When it comes to air pollution, there’s no place like home. Today’s tighter houses keep the weather outside, but they also keep contaminants inside. According to the Environmental Protection Agency, the air indoors where we spend as much as 90 percent of our time can be more polluted than even city smog. And dirt you can see is just the beginning. That dust collecting on end tables and bookshelves is only a fraction of what’s actually swimming around in the air: an invisible mix of dust mites, pollen, dander, mold, and smoke that can be annoying to breathe and hazardous to your health.
The first line of defense against airborne contaminants is to keep a house clean and well ventilated. But for some sensitive people that may not be enough. That’s where air filters come in. Household air filters are available in two basic types: media filters, which create a physical barrier that traps minute particles, and electronic filters, which use a high-voltage charge to attract and capture contaminants. A few air filters are hybrids that combine both methods, and some include activated carbon elements to combat odor.
Typically, air filters are either built into the heating and cooling system (whole-house filters) or are freestanding units that can be placed in individual rooms (portable filters with self-contained fans).
The most efficient way to filter household air is through your home’s forced-air heating or central air-conditioning system. The filters are built into the return-air ductwork, trapping particles as air passes through. Such systems are passive; as long as the fan is running, they are constantly filtering all the air in your house. Whole-house filters come in four main types.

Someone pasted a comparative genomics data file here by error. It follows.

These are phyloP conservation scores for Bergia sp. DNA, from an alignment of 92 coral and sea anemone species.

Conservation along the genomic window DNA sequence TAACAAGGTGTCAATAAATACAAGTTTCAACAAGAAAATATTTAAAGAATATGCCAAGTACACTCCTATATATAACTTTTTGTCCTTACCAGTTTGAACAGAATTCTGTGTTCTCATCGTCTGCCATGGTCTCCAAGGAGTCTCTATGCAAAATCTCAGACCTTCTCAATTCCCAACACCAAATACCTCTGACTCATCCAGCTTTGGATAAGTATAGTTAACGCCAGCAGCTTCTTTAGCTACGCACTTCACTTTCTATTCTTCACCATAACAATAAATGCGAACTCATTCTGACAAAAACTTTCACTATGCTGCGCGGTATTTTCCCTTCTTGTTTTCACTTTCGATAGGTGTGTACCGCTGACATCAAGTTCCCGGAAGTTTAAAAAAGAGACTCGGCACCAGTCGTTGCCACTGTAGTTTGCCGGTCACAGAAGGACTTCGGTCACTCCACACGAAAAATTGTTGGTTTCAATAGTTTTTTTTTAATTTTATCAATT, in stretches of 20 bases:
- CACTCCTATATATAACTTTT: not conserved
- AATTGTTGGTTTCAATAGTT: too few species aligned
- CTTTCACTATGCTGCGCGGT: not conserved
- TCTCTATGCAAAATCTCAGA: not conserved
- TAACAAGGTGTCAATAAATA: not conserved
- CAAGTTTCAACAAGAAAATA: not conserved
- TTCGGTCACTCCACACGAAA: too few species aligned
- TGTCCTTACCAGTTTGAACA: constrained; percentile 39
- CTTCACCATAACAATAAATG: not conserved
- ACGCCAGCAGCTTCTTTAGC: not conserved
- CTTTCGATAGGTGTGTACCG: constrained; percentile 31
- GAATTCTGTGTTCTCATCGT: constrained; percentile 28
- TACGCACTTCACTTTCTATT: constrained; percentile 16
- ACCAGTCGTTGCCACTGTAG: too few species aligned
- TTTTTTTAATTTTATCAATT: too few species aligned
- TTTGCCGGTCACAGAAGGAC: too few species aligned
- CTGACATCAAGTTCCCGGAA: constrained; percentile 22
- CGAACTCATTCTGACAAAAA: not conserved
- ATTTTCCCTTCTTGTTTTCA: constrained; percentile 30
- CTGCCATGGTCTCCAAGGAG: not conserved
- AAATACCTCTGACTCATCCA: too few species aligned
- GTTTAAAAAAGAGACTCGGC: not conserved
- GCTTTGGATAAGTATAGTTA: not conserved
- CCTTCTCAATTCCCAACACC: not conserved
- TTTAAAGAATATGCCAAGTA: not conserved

If you have a forced-air furnace, you’ve already got a rudimentary air-filtration system: That matted-fiberglass filter that should be changed once a month. “You can’t change it often enough,” says This Old House plumbing and heating expert Richard Trethewey. When it clogs with dust, it stops working and overworks the furnace. In fact, those filters are designed to protect your furnace from large particles of dust, and while they might keep surfaces in your house a bit cleaner, they won’t block the microscopic particles that are most irritating to lung tissue. Pleated filters, which pack more material in the same amount of space, cost a few bucks more and do a slightly better job. By far the best pleated filters are electrostatically charged to attract allergens like pollen and pet dander. They cost around $15 and should be changed every two to three months.
Extended media filters
Picture a stack of furnace filters about 8 inches thick and you get the idea of an extended media filter. These boxy units contain an accordionlike pile of filtration media, which makes them more effective than regular fiberglass filters. They require professional installation because the large filter holder must be plumbed into the ductwork. The price, including installation, ranges from $400 to $600; you’ll need to replace the $40-to-$60 filter every year.